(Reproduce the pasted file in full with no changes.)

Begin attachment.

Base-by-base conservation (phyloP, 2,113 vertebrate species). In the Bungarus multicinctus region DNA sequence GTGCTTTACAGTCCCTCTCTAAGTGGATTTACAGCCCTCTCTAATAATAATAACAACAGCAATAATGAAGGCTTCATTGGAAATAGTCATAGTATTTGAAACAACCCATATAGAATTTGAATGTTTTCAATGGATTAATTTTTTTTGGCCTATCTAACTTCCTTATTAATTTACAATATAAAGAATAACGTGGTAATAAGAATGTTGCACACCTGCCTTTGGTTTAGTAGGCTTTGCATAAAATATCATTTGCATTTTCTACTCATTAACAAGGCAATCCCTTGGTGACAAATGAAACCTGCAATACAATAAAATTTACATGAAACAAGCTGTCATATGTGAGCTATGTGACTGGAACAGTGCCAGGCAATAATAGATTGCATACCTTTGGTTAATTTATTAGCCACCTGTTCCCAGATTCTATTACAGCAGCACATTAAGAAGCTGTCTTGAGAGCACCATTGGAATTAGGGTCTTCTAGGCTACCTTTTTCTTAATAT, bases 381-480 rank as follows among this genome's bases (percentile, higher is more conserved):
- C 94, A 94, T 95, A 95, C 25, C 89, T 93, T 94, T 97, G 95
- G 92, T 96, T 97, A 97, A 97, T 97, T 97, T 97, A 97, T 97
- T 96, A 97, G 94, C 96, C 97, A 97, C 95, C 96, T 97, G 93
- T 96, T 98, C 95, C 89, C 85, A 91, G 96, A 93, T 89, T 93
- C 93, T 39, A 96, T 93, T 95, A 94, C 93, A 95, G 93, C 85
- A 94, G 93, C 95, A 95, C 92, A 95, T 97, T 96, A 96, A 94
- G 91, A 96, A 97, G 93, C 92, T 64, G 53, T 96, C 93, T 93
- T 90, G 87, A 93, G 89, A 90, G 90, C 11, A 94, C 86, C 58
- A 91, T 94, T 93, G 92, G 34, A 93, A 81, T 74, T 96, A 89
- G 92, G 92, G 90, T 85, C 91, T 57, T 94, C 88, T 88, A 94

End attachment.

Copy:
Base-by-base conservation (phyloP, 2,113 vertebrate species). In the Bungarus multicinctus region DNA sequence GTGCTTTACAGTCCCTCTCTAAGTGGATTTACAGCCCTCTCTAATAATAATAACAACAGCAATAATGAAGGCTTCATTGGAAATAGTCATAGTATTTGAAACAACCCATATAGAATTTGAATGTTTTCAATGGATTAATTTTTTTTGGCCTATCTAACTTCCTTATTAATTTACAATATAAAGAATAACGTGGTAATAAGAATGTTGCACACCTGCCTTTGGTTTAGTAGGCTTTGCATAAAATATCATTTGCATTTTCTACTCATTAACAAGGCAATCCCTTGGTGACAAATGAAACCTGCAATACAATAAAATTTACATGAAACAAGCTGTCATATGTGAGCTATGTGACTGGAACAGTGCCAGGCAATAATAGATTGCATACCTTTGGTTAATTTATTAGCCACCTGTTCCCAGATTCTATTACAGCAGCACATTAAGAAGCTGTCTTGAGAGCACCATTGGAATTAGGGTCTTCTAGGCTACCTTTTTCTTAATAT, bases 381-480 rank as follows among this genome's bases (percentile, higher is more conserved):
- C 94, A 94, T 95, A 95, C 25, C 89, T 93, T 94, T 97, G 95
- G 92, T 96, T 97, A 97, A 97, T 97, T 97, T 97, A 97, T 97
- T 96, A 97, G 94, C 96, C 97, A 97, C 95, C 96, T 97, G 93
- T 96, T 98, C 95, C 89, C 85, A 91, G 96, A 93, T 89, T 93
- C 93, T 39, A 96, T 93, T 95, A 94, C 93, A 95, G 93, C 85
- A 94, G 93, C 95, A 95, C 92, A 95, T 97, T 96, A 96, A 94
- G 91, A 96, A 97, G 93, C 92, T 64, G 53, T 96, C 93, T 93
- T 90, G 87, A 93, G 89, A 90, G 90, C 11, A 94, C 86, C 58
- A 91, T 94, T 93, G 92, G 34, A 93, A 81, T 74, T 96, A 89
- G 92, G 92, G 90, T 85, C 91, T 57, T 94, C 88, T 88, A 94